CAO Advice Centre: No offer? No need to panic, there are options for you
If you have a CAO query you can ask our expert by emailing email@example.com
Here are some of the options available to students who find themselves in this situation.
The CAO vacant places is a facility whereby students can apply for places on courses that are not filled. The process started during the summer and was closed for a period to facilitate the Round One offers.
From noon, tomorrow, Tuesday, August 19, a continuously updated list of courses with available places can be found on cao.ie.
Those candidates who have already registered with the CAO may make an application for a vacant place with no extra cost. Applicants who have not yet registered with the CAO may apply for vacant places for a fee of €40.Applicants must meet the minimum entry requirements for the course they are apply to, they will then be ranked on points in comparison to other vacant places applicants.
Further information may be found on page 4 of the CAO handbook.
CAO Round Two
Students may receive an offer of a place during Round Two - on Thursday August 28 - even if they have not received an offer at Round One. This occurs when not all the places on a particular course where filled in Round One. These places are then offered to the person who is ranked next by points. There is no guarantee that any course will have places available at Round Two, so applicants disappointed with a Round One offer make their decisions on the presumption that no other offer will be received. Then, if a place becomes available, it can be accepted even if an application has been made to a CAO “vacant place” or other courses.
Study in Europe
Universities all over Europe offer courses through English, even in countries where English is not the main language. Many of these courses have lower entry requirements than Irish courses as well as low fees. Some universities are receiving applications at present. For more information students should see studyineurope.ie or unicas.ie. UNICAS is a central applications service for apply for courses in Europe.
PLC /Further Education
The PLC/ further education sector offers a wide variety of courses, which can be taken over one or two years. These qualifications lead to level 5 and level 6 FETAC awards. They are excellent qualifications that students can use to entry the world of work or to gain entry to universities and Institutes of Technology.While these colleges have been accepting applicants since January and some of the more popular courses may be filled there will be a number of places available at this time. Applicants who are interested in applying for a PLC at this time should contact their local PLC college to enquire about availability and dates of interviews.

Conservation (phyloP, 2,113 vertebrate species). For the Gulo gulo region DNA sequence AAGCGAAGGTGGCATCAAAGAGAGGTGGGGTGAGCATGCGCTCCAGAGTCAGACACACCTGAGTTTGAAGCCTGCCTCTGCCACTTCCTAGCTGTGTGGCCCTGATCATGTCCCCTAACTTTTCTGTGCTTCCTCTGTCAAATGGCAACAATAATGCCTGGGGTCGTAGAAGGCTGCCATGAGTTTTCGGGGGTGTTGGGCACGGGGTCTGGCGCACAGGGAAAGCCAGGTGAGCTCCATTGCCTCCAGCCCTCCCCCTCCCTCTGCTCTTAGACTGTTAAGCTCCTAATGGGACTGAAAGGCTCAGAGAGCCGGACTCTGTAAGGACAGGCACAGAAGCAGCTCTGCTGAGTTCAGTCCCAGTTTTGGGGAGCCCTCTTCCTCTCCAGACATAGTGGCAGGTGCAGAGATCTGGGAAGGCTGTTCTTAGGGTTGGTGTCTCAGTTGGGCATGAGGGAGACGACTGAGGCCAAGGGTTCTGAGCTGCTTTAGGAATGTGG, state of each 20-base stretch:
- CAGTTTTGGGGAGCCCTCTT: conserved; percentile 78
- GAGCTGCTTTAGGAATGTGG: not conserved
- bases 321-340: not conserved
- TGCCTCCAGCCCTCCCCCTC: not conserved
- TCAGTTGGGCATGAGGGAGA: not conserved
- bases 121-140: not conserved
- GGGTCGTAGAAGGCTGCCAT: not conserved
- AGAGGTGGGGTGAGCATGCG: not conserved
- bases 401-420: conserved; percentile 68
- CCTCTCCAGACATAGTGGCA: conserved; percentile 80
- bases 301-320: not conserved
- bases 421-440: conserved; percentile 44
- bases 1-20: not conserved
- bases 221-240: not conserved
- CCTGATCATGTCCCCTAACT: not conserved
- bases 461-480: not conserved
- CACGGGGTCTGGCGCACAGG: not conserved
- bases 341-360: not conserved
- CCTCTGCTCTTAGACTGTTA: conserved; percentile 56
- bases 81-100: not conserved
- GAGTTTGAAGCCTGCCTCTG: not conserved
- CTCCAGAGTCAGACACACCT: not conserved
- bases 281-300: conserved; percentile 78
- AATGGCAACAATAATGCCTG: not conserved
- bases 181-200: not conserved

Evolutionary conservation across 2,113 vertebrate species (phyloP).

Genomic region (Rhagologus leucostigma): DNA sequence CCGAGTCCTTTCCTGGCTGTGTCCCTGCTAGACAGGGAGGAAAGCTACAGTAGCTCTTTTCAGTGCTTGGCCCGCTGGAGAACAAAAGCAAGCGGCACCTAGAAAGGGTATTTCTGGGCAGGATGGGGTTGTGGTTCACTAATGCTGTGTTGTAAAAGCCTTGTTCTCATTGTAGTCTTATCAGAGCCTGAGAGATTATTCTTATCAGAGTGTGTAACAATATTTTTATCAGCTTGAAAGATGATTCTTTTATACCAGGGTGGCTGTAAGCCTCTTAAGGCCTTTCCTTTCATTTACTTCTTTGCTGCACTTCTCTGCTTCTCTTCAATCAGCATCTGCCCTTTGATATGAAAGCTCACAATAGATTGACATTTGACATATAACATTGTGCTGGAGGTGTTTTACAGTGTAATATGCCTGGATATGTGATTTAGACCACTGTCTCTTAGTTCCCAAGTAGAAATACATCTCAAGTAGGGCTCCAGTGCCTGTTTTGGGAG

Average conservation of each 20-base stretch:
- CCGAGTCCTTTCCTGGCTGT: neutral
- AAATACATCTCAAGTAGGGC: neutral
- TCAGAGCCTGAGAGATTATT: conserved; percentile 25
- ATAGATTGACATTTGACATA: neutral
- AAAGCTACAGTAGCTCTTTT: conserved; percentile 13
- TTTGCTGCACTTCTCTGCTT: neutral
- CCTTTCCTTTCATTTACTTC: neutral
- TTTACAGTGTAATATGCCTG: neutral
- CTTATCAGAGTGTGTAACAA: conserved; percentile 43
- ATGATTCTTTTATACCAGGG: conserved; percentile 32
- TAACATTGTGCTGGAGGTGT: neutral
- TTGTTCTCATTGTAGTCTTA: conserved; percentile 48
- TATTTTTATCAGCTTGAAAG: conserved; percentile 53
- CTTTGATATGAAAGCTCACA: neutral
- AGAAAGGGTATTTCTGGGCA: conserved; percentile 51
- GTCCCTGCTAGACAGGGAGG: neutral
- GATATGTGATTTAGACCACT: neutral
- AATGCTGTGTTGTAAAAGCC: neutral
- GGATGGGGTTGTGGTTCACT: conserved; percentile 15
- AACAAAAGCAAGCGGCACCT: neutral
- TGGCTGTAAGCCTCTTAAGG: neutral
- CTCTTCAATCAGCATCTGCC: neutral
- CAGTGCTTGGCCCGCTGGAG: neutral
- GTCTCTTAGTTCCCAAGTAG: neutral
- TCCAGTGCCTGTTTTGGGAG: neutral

There are a many options still available in the UK. UCAS, the centralised agency processing applications for colleges in Northern Ireland, England, Scotland and Wales goes through a process called clearing, where any available places can be applied for by any student whether they have already applied to UCAS or not.
As CAO offers were released in Ireland, there were 355 UK third level colleges offering courses through “clearing”. Among these were 56 in University of Ulster, including some prestigious courses such as psychology and computers. Queens University Belfast had 83 courses including medical chemistry, pharmacy and engineering. Other popular courses currently available around the UK include nursing and primary education.
An interested student should start by researching the available courses on ucas.com. Students can search by keyword, course, institution and even county or area.
Check entry requirements on courses. Some will show Irish LeavingCert., requirements. If they are not shown on the internet, admissions officers can provide this information over the phone.
As “points” are related to CAO only, UCAS and UK colleges in general will deal in grades or what are known as UCAS tariff points.
Applicants must fill out a UCAS application form on ucas.com including a personal statement and a reference. The reference should be completed by a teacher or other person who can comment on the student’s ability to succeed in their chosen subject area.
At the same time students should ring the institutions of interest to check their chances of acceptance.
Once a “clearing” number is received and a decision on the preferred course from these informal offers, a student should enter the details of this course alone into the clearing section of the UCAS application.
Some colleges will accept lower grades than advertised during the clearing process and some will not, so ringing, and speaking to someone in the college, is vital.
If an offer is made, an applicant can follow the progress of the application online. UCAS will contact the student in writing to confirm the offer and acceptance and let the applicant know if any thing else is required.
There are some really useful films and explanations of clearing on ucas.com aswell as studential.com/applying/clearing.